The role of digital

Despite the turmoil and disruption caused by the lockdown, there are silver linings. As Scotland and the UK’s only Digital Improvement District, we are delighted to see so many embracing digital communication as never before. For many businesses, it is essential to survive. For organisations, it is a whole new way of engaging with members and the wider community. This Blog is an update from Alison Murray, Chairman of the Fife Family History Society – based at the Cupar Library on Crossgate – explaining how they have turned to digital as never before …

Friday the 13th …

The signs were ominous. Alison explains: “On Friday 13th March, we made the decision to temporarily close our archive room in Cupar Library to safeguard to health and wellbeing of our volunteers.” In the following week, the decision was taken to close the library to the public and that the Society would no longer have access to their room.

Alison explains: “I grabbed what I could, namely the laptop, petty cash and the cash/sales ledger. With our AGM looming in June, I was concerned that our Treasurer would not be able to prepare our end of year accounts!

Alison says that they realised they’d be severely restricted when the lockdown came. Their member journal (digital) was just being put together by the editorial team, a committee meeting was planned and – with a continuously rolling membership and social media platforms to maintain – there was a real threat to the society and how it might be able to operate. Alison adds: “Our online shop also had to be reduced to digital downloads only as we could not access stock held in the library to post out orders.”


And then they discovered Zoom! Alison says: “Alex, our media coordinator, came up with a plan. He set up an account and sent us all invitations to join him to do a trial run. This was when the fun started as one by one we worked out how to put our cameras on and turn on our microphones. Each time someone came into the ‘room’ there was a cheer. We had a bit of chat and decided on a time for our committee meeting.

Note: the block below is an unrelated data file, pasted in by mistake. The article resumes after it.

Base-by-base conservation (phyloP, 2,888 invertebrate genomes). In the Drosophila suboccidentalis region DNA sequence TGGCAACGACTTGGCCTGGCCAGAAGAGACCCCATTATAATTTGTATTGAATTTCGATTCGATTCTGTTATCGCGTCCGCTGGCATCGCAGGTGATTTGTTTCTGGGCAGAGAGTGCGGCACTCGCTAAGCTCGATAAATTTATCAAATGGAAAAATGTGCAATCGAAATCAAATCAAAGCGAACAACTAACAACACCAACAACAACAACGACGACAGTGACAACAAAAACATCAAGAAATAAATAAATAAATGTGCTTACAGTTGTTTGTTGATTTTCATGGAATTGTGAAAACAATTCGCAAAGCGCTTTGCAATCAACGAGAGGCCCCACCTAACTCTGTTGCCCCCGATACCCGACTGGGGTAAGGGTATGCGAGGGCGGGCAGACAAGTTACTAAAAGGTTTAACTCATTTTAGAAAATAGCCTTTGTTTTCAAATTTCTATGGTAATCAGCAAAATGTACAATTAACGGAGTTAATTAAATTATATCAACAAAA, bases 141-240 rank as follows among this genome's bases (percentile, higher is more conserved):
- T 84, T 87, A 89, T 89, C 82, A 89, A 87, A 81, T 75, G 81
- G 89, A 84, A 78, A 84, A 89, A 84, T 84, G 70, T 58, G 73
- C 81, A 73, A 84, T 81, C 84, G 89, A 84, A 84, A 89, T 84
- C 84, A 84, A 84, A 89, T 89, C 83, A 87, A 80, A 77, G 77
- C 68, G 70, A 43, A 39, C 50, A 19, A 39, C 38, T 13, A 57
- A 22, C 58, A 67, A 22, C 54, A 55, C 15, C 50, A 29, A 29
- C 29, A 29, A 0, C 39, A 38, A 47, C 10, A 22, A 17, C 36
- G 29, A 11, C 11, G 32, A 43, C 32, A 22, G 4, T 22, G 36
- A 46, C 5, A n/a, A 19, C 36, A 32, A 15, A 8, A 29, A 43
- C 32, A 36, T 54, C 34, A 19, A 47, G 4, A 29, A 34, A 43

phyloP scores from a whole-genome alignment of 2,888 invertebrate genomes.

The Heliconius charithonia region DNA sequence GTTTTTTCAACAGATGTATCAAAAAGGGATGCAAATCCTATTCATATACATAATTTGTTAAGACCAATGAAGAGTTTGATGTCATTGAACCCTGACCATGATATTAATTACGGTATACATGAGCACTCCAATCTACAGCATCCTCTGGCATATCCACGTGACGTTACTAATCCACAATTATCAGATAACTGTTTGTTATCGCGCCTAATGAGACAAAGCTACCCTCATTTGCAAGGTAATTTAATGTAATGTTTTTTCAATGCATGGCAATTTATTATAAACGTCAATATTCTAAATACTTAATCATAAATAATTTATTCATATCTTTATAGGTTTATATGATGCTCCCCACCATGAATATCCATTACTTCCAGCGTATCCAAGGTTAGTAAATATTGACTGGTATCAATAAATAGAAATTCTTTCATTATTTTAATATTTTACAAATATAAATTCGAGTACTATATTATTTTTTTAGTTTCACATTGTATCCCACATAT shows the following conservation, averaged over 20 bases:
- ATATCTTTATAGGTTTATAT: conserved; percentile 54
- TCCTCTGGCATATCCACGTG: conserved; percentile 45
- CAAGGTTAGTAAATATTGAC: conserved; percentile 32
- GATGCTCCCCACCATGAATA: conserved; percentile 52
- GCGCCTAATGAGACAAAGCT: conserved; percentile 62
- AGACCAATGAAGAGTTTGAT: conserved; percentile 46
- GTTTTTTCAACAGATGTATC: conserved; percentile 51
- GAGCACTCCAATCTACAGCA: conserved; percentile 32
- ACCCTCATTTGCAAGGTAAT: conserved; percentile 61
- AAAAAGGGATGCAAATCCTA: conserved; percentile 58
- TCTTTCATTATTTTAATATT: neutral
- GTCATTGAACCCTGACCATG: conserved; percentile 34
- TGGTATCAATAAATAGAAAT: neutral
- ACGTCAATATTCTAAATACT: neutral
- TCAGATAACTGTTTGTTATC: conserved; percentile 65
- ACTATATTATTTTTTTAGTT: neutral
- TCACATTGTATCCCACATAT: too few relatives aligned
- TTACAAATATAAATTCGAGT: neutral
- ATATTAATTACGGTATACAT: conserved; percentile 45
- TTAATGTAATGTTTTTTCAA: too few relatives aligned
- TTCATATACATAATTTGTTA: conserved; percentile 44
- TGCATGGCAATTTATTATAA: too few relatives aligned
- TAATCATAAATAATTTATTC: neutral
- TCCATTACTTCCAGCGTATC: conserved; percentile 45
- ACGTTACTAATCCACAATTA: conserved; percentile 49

Alison explains that it was not only “good to get the business done” but – more importantly – “to be in touch with each other“. Next, the Society invited all volunteers to join in on a social basis. For the last 3 Saturdays, they have been getting online “for a blether“.

Alison adds: “We have had chats about everything: from how we will all look after the lockdown – as in our hair – and will we need a new wardrobe of clothes because our waistlines have expanded? We have shared what useful resources we have between us to continue to help people with their Fife family history while we can’t access our archive.

Finding My Past … and Present!

During the Society’s second get together, they were joined by Myko Clelland from Find My Past and had the opportunity to ask him about the records they hold, the plans for future record sets being added and how everyone was coping working from home.

We asked what Alison felt was the most important thing to come out of their virtual meetings. She replied: “Our volunteers are getting to know each other. Being on a rota at certain times of the week has often meant that our volunteers would not see each other – apart from the training days we offer them or attendance at events and talks that we normally provide. We are now scheduled to meet every Saturday at 2pm. We are all in agreement that after the lockdown has ended that we should plan to catch up online on a regular basis as it is good to talk.

The future …

The Society’s members’ journal was finished on time and emailed out to all members. It included hints and tips, useful websites and online events to help people with their family research whilst all are restricted. Alison adds: “Although our AGM has been postponed, our Treasurer is still preparing the Annual Accounts. There has been a healthy increase in membership of the society and our social media platforms show a healthy following. So despite not being able to operate as normal in Cupar Library, we are all still there working in the background to keep the society going and to offer help to those who have Fife family ancestors.

And it is not only through the Society that Alison has embraced more digital engagement: she concludes: “On a personal note, I hope to be invited back to the virtual pub I was in last Friday with some lovely people who are all genealogists. I’ve also been FaceTiming with my two little grandchildren.

Need more?

You can find the Society on Facebook.

You can also read more on the Society’s work via a Blog we created last year. Just follow this link for more.


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